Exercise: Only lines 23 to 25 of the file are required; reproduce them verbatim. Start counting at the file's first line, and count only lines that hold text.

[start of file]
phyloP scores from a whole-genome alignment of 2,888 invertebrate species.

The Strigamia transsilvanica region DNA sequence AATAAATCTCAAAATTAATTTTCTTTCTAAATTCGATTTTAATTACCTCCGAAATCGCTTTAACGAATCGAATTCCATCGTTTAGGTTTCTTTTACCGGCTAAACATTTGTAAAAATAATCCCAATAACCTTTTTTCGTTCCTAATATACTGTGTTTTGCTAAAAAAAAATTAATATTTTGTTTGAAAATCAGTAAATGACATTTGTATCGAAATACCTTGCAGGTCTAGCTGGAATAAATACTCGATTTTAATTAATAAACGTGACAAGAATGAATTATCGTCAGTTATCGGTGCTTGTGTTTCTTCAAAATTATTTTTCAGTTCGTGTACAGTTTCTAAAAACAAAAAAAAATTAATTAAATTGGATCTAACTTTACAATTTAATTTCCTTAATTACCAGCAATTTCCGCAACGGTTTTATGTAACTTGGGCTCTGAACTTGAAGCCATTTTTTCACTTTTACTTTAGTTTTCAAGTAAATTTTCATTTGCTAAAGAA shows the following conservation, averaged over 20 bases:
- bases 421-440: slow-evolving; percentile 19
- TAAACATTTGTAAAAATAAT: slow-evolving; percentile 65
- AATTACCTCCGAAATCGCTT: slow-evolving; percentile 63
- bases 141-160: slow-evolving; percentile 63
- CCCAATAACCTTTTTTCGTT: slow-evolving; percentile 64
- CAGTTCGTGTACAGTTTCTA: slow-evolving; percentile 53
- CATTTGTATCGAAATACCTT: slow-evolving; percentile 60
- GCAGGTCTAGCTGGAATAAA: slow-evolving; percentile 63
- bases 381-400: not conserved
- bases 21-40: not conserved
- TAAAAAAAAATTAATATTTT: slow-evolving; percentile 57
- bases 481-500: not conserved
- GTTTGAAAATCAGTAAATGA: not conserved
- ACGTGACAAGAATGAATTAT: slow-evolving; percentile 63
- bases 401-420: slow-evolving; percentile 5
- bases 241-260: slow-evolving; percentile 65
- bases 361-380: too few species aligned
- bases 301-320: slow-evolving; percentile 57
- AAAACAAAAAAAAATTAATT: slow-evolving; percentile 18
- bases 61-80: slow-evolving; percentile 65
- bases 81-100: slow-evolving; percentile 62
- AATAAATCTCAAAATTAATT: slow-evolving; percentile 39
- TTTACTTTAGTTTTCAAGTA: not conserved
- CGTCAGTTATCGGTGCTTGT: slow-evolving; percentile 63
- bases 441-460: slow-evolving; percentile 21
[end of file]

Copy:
- bases 81-100: slow-evolving; percentile 62
- AATAAATCTCAAAATTAATT: slow-evolving; percentile 39
- TTTACTTTAGTTTTCAAGTA: not conserved